Chemical and physical processes for integrated temperature control in microfluidic devices
Microfluidic devices are a promising new tool for studying and optimizing (bio)chemical reactions and analyses. Many (bio)chemical reactions require accurate temperature control, such as for example thermocycling for PCR. Here, a new integrated temperature control system for microfluidic devices is presented, using chemical and physical processes to locally regulate temperature. In demonstration experiments, the evaporation of acetone was used as an endothermic process to cool a microchannel. Additionally, heating of a microchannel was achieved by dissolution of concentrated sulfuric acid in water as an exothermic process. Localization of the contact area of two flows in a microfluidic channel allows control of the position and the magnitude of the thermal effect. © The Royal Society of Chemistry 2003.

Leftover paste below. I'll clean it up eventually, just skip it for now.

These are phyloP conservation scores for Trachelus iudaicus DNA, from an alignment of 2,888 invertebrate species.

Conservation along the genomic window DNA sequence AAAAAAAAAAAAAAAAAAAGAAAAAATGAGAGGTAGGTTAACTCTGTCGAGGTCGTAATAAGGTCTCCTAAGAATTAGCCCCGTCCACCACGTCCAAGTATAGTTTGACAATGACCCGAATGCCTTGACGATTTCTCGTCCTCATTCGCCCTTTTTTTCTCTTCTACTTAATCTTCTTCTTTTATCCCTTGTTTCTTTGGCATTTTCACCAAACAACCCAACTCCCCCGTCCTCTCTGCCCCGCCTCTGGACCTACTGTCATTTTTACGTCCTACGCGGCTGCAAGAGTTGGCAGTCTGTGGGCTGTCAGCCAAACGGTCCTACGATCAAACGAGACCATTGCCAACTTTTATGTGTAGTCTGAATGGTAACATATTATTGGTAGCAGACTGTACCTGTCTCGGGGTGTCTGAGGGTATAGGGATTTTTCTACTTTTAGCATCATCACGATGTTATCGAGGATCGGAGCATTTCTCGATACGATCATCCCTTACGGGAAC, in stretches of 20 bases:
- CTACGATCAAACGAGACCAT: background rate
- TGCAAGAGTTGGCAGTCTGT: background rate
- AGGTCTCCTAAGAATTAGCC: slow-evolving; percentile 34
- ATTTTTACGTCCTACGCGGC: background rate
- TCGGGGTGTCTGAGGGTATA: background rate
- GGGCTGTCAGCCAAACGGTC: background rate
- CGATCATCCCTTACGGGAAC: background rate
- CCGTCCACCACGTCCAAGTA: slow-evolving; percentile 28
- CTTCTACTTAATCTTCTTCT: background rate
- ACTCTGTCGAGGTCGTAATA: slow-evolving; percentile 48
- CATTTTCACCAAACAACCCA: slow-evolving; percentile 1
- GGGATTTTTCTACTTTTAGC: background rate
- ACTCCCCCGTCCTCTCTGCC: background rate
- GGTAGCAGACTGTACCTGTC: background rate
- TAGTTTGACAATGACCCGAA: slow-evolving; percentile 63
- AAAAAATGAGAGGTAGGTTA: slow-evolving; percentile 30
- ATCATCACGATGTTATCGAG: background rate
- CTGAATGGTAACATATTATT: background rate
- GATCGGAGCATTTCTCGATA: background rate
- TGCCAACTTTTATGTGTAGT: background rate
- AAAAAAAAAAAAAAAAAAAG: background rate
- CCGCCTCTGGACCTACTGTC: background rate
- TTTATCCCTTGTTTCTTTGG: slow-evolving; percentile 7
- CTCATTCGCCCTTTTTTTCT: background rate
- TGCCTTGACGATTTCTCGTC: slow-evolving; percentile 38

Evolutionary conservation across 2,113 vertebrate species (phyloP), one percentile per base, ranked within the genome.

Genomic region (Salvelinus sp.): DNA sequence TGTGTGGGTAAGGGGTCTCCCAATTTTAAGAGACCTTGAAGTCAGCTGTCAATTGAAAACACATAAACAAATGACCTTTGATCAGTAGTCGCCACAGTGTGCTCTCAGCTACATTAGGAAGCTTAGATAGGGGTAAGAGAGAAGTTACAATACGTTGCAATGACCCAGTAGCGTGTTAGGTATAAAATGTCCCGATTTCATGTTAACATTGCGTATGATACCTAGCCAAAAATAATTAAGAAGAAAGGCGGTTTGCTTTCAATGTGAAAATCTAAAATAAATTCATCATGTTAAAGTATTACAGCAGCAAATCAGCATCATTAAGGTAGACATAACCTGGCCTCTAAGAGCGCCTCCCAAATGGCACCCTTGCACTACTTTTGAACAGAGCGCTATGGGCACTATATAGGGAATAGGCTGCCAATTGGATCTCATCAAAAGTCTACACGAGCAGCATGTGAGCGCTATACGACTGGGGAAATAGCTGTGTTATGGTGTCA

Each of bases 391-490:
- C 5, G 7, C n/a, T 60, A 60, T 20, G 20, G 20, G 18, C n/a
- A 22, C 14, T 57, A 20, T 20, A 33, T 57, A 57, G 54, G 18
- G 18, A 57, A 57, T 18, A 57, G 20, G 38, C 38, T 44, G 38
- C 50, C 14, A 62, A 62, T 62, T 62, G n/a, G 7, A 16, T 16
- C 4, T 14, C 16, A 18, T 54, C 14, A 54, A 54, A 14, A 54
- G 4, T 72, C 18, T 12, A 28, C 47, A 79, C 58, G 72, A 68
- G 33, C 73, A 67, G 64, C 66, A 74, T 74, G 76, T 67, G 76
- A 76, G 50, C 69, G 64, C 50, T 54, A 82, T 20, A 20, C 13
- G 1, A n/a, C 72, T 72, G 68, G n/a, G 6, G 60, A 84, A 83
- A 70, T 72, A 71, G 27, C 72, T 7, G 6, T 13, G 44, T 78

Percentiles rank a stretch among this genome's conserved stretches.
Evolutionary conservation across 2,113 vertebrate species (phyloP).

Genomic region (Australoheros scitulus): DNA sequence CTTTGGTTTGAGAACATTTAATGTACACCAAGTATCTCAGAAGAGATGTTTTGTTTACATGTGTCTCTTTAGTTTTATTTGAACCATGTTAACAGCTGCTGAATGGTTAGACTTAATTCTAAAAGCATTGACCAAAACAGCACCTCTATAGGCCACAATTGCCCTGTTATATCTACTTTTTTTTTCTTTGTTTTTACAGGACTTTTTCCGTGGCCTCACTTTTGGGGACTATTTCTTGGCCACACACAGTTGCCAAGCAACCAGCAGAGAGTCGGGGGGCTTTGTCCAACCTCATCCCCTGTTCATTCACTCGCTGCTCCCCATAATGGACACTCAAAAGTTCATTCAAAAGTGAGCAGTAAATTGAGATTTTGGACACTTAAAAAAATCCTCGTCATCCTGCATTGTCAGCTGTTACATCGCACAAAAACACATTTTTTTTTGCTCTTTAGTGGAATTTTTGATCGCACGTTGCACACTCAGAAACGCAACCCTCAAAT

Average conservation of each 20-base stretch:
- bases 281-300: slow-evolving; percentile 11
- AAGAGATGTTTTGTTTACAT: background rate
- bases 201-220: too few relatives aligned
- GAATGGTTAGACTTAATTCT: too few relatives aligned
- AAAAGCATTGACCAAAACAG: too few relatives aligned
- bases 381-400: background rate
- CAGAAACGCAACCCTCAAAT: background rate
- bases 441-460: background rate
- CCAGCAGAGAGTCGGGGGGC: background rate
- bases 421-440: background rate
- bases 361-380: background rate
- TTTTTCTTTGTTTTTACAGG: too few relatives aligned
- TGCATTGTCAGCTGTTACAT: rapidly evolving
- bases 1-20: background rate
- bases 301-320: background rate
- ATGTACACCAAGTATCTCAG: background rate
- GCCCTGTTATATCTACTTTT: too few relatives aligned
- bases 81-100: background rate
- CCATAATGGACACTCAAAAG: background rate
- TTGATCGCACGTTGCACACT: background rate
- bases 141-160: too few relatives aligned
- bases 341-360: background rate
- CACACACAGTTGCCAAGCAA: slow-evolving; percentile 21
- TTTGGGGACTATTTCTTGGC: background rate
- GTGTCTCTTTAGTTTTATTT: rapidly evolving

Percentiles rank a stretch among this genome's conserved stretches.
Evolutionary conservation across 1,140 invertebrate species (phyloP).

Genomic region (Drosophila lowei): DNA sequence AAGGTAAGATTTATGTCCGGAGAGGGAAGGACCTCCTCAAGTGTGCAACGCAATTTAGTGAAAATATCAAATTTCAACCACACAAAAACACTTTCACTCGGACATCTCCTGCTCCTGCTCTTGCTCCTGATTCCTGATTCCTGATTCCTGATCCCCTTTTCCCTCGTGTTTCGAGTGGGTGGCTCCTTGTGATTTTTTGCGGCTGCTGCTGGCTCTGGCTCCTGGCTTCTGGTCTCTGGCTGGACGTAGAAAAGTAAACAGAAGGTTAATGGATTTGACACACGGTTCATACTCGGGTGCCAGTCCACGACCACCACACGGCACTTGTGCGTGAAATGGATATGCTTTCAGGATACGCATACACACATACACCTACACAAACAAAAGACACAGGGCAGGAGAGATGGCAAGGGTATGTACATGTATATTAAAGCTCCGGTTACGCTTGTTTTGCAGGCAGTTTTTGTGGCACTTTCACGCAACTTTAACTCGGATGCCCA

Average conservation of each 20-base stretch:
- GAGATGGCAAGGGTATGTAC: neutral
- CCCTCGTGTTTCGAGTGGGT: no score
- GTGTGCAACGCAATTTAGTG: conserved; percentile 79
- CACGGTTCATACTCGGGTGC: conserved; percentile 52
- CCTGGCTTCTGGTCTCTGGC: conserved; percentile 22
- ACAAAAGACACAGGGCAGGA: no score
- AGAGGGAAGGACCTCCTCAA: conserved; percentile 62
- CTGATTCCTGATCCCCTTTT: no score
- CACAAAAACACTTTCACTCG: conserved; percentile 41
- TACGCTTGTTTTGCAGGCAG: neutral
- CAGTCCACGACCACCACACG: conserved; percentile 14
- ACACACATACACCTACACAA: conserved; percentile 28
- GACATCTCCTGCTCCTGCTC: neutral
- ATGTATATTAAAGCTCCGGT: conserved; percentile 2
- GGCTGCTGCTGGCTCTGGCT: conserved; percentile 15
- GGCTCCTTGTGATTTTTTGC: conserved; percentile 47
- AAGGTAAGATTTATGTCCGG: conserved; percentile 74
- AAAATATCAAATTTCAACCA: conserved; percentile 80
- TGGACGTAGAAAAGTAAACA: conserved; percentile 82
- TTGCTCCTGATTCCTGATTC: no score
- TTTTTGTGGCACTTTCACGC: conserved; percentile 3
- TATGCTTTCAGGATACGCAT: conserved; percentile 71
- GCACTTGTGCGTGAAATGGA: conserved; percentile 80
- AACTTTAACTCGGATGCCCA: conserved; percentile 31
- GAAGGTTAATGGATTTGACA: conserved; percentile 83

Record created on 2009-05-12, modified on 2016-08-08